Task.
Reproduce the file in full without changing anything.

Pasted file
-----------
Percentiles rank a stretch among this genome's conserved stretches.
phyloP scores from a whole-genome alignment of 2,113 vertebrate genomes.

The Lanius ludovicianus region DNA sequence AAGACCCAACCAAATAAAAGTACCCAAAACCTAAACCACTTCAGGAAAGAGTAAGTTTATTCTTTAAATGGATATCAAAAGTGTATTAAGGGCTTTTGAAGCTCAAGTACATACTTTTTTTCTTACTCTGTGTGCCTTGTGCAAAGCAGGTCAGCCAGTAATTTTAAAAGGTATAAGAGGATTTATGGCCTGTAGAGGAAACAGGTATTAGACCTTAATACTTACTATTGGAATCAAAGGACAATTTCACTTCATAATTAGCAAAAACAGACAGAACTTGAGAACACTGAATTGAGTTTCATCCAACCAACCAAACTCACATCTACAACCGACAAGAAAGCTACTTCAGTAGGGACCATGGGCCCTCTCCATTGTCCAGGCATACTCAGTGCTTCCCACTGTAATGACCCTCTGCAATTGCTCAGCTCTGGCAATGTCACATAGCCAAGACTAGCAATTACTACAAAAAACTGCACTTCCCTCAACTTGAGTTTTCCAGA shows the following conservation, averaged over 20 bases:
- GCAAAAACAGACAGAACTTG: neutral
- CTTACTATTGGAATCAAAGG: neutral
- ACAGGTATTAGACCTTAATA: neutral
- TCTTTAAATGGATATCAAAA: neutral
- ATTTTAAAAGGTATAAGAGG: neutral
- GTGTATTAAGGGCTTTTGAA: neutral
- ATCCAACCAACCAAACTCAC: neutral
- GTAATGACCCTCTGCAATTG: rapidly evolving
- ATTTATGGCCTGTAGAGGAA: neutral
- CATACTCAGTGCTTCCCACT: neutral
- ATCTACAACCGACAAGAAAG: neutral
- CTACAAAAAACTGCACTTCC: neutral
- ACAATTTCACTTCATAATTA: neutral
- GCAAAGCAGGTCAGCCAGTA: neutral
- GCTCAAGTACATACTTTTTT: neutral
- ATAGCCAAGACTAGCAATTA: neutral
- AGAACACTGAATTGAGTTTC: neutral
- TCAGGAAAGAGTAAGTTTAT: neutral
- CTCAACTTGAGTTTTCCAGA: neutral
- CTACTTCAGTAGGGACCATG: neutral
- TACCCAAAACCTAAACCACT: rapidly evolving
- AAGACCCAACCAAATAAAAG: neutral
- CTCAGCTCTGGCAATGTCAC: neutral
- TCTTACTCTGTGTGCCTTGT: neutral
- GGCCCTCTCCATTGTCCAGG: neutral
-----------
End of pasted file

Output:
Percentiles rank a stretch among this genome's conserved stretches.
phyloP scores from a whole-genome alignment of 2,113 vertebrate genomes.

The Lanius ludovicianus region DNA sequence AAGACCCAACCAAATAAAAGTACCCAAAACCTAAACCACTTCAGGAAAGAGTAAGTTTATTCTTTAAATGGATATCAAAAGTGTATTAAGGGCTTTTGAAGCTCAAGTACATACTTTTTTTCTTACTCTGTGTGCCTTGTGCAAAGCAGGTCAGCCAGTAATTTTAAAAGGTATAAGAGGATTTATGGCCTGTAGAGGAAACAGGTATTAGACCTTAATACTTACTATTGGAATCAAAGGACAATTTCACTTCATAATTAGCAAAAACAGACAGAACTTGAGAACACTGAATTGAGTTTCATCCAACCAACCAAACTCACATCTACAACCGACAAGAAAGCTACTTCAGTAGGGACCATGGGCCCTCTCCATTGTCCAGGCATACTCAGTGCTTCCCACTGTAATGACCCTCTGCAATTGCTCAGCTCTGGCAATGTCACATAGCCAAGACTAGCAATTACTACAAAAAACTGCACTTCCCTCAACTTGAGTTTTCCAGA shows the following conservation, averaged over 20 bases:
- GCAAAAACAGACAGAACTTG: neutral
- CTTACTATTGGAATCAAAGG: neutral
- ACAGGTATTAGACCTTAATA: neutral
- TCTTTAAATGGATATCAAAA: neutral
- ATTTTAAAAGGTATAAGAGG: neutral
- GTGTATTAAGGGCTTTTGAA: neutral
- ATCCAACCAACCAAACTCAC: neutral
- GTAATGACCCTCTGCAATTG: rapidly evolving
- ATTTATGGCCTGTAGAGGAA: neutral
- CATACTCAGTGCTTCCCACT: neutral
- ATCTACAACCGACAAGAAAG: neutral
- CTACAAAAAACTGCACTTCC: neutral
- ACAATTTCACTTCATAATTA: neutral
- GCAAAGCAGGTCAGCCAGTA: neutral
- GCTCAAGTACATACTTTTTT: neutral
- ATAGCCAAGACTAGCAATTA: neutral
- AGAACACTGAATTGAGTTTC: neutral
- TCAGGAAAGAGTAAGTTTAT: neutral
- CTCAACTTGAGTTTTCCAGA: neutral
- CTACTTCAGTAGGGACCATG: neutral
- TACCCAAAACCTAAACCACT: rapidly evolving
- AAGACCCAACCAAATAAAAG: neutral
- CTCAGCTCTGGCAATGTCAC: neutral
- TCTTACTCTGTGTGCCTTGT: neutral
- GGCCCTCTCCATTGTCCAGG: neutral